What is justice? Is it not always doing that which is just or right? What is the standard of right or justice? Is it not God’s very character, which is the basis of God’s law? With this in mind we understand why the God of justice didn’t spare His Son – because a God of love does what love demands, selfless giving “for God so loved the world He GAVE.” This is the justice of the Bible. Further, life is constructed upon the law of love. Once breeched, man’s condition was terminal and could not be remedied by violating the law (protocols, design for life). Only in harmony with God’s law could man be saved! Justice required that Christ destroy selfishness in mankind and restore God’s law of love. Therefore, Christ had to come to rewrite in mankind God’s principles for life (think new covenant write laws on hearts and minds). What is a full atonement other than a full reconciliation or fully restoring mankind to oneness with God? Only by removing Satan’s law of selfishness from humanity and putting humanity back into perfection could such be accomplished. Christ did this in His life, death and resurrection. Thus it pleased the Lord to put Christ into humanity, to put upon Him our iniquity (sinfulness) and to allow Christ to crush sin while Christ was bruised in the process (think Genesis 3).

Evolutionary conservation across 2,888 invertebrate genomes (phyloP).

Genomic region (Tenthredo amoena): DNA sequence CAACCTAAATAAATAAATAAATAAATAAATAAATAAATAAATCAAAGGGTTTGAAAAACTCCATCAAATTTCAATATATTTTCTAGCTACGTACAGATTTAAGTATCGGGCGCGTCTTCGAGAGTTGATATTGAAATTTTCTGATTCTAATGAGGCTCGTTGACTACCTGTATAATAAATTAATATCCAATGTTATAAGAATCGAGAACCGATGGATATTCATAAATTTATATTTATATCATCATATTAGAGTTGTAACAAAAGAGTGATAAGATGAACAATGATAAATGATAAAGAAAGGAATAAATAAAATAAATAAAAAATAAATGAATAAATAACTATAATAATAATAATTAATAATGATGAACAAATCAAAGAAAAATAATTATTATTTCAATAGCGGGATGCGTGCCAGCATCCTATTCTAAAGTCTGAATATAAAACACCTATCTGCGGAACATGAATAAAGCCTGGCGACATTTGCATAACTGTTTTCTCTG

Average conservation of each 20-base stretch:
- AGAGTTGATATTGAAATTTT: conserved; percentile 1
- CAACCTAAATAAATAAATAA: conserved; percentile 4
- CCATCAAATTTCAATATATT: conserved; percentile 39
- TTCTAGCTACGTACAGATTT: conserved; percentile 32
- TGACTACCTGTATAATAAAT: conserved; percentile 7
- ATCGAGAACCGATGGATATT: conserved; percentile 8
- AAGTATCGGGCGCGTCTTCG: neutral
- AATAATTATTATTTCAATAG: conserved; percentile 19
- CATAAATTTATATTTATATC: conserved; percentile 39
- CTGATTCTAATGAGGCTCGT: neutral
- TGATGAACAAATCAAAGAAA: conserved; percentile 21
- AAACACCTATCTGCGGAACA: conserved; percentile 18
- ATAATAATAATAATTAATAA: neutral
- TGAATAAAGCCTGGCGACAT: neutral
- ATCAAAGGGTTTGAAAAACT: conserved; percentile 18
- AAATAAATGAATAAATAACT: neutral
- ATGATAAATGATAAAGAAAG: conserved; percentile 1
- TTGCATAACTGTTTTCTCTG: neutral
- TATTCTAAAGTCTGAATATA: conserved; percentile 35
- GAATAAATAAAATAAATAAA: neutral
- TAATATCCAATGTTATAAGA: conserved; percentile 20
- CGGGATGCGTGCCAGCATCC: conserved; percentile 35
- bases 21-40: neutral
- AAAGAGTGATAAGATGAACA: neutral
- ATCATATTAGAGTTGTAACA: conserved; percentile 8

G) “As man He [Christ] must suffer the consequences of man’s sin. As man He must endure the wrath of God against transgression.”
Excellent, quote, demonstrating He must gain the victory “as man” in a “human brain” and suffer what sin did to man. And, as demonstrated in Romans 1:18,24,26,28, 4;25 Christ did suffer God’s wrath when God “gave him up” or “delivered him up”. This again was no imposed penalty, or legal execution, or judicial penalty, but was the only means whereby God could destroy in humanity Satan’s principle of selfishness and restore the law of love, the law of God, back into a human brain. “As a man” Christ achieved this wonderful victory.